Even though they are slightly inflationary right now, it’s a nice comfortable feeling to having some food stocks on hand so you won’t have to worry about any shortages.

Personally, almost all my investments are in cash. You can’t own stocks during a deflationary period because the profits of the companies’ will get crushed, and the direction profits are going dictate the direction of stock prices.  Profits down, stock price goes down.  It’s as simple as that.

Owning fixed income investments are also tricky because rates could go down further as the Fed gets desperate to stimulate the economy.  Today they froze rates, to monitor inflation (right).  Already there is a serious disconnect between the Fed Funds rate and the real rates being offered in the market. This means that the Fed is trying to stimulate the economy, but the banks aren’t buying it and they aren’t lowering their rates. That means less lending and that means less spending by us, the end consumer.  (Even though the Fed Funds rate is really a benefit for banks to borrow from other banks, not for us to borrow from them)

Eventually the Fed will have to bring rates up to attract the investment they need to fund our country’s budget deficits. (Who are these people that keep buying Treasuries at 2% a year?) Depending on interest rates fixed income can be a nice place to be in a deflationary time. If things really go sideways, and no one wants to invest, rates will have to keep going up and up and up until they attract investors. This is what you need to watch for. Sitting on a nice pile of steady incoming cash flow while price go down opens up a lot of possibilities on further opportunities for this cash, which is appreciating.  Not to mention serious price appreciation if you are sitting on long term securities if or when rates ever come down again.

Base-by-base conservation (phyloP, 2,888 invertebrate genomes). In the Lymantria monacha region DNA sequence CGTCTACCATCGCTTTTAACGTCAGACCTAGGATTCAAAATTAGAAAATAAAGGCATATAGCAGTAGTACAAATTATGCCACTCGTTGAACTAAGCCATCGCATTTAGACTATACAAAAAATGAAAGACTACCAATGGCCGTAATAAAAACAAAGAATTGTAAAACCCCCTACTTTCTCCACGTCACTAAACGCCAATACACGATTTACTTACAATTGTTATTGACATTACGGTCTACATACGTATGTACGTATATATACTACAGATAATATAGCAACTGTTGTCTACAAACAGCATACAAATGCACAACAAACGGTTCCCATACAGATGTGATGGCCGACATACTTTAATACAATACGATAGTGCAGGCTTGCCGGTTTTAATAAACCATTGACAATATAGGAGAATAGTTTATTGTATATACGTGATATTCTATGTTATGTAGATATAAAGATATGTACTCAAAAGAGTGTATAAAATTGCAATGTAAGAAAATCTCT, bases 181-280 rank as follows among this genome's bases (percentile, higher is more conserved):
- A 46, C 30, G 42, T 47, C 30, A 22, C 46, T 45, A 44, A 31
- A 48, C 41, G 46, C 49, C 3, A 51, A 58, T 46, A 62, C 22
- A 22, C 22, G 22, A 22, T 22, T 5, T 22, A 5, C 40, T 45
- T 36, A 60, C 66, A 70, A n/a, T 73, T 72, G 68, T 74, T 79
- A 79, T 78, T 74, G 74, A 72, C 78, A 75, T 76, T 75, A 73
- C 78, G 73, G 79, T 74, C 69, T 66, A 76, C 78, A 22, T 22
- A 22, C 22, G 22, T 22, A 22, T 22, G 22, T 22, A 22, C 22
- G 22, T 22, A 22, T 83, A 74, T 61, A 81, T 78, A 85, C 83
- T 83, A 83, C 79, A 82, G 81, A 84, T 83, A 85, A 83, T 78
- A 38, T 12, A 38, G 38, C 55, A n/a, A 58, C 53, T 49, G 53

My cash is in CDs because I’m able to have it insured by the FDIC if something happens (although I have my doubts that they can cover all the potential losses) and I can get a slightly higher rate than with Treasuries. I also am geographically diversified with them to spread out the risk over many different areas in the country.

The big thing is selling anything you want to sell now vs.. later. This is the opposite of how people act when their is hyper inflation. With hyperinflation people buy their goods as soon as they have the money because the goods will cost more, and the money will be worth less, the next day. But in deflation it’s reversed. Goods become less valuable. So if you are trying to sell your house, get it sold. If you want to sell a car, get it sold. Get that cash in your hand so you can enjoy it’s appreciation.

In the face of deflation people usually run to commodities for safety. Gold, Oil, Metals, Food stocks. I can’t talk much about them because I don’t know those markets. If you do, feel free. I can tell you that they’ve all had massive run ups in the past few years, and I personally stay away from areas with recent and rapid price appreciations because there’s too much downside risk.

I think it’s too late for a lot of these things to happen. I think the momentum has already been started. Housing started it but then consumers cut back on their spending to payoff their debts. People are maxed out, which means they will keep cutting back on their spending. If things go bad, they’ll start defaulting. So far we’ve only heard about subprime mortgages, but soon it will be cars and credit cards and prime mortgages.  Unemployment is starting to rear it’s head and that will further push this snowball down the hill.  Each job lost begats a portion of another job, which is a portion of another job.  This continues on and the ones who are still working start hoarding cash in case they are next.  On top of that, the banks are flat out tapped out for their cash.  They’ve used their cash to make too many bad loans, and when these come home they will be starved for capital, until the capital dries up and they go belly up.

It’s time we all start thinking really seriously about this new future in front of us.

Link Parade

I wanted to share a few links with you tonight.

26 things to do to manage your anxiety.

How to best spend your tax rebate.

Comparison of American and North Korean food situations.

An interesting raw milk video. I wish I could get raw milk in Iowa. It’s illegal to buy here. I’d have to buy a cow, and that just isn’t going to happen anytime soon.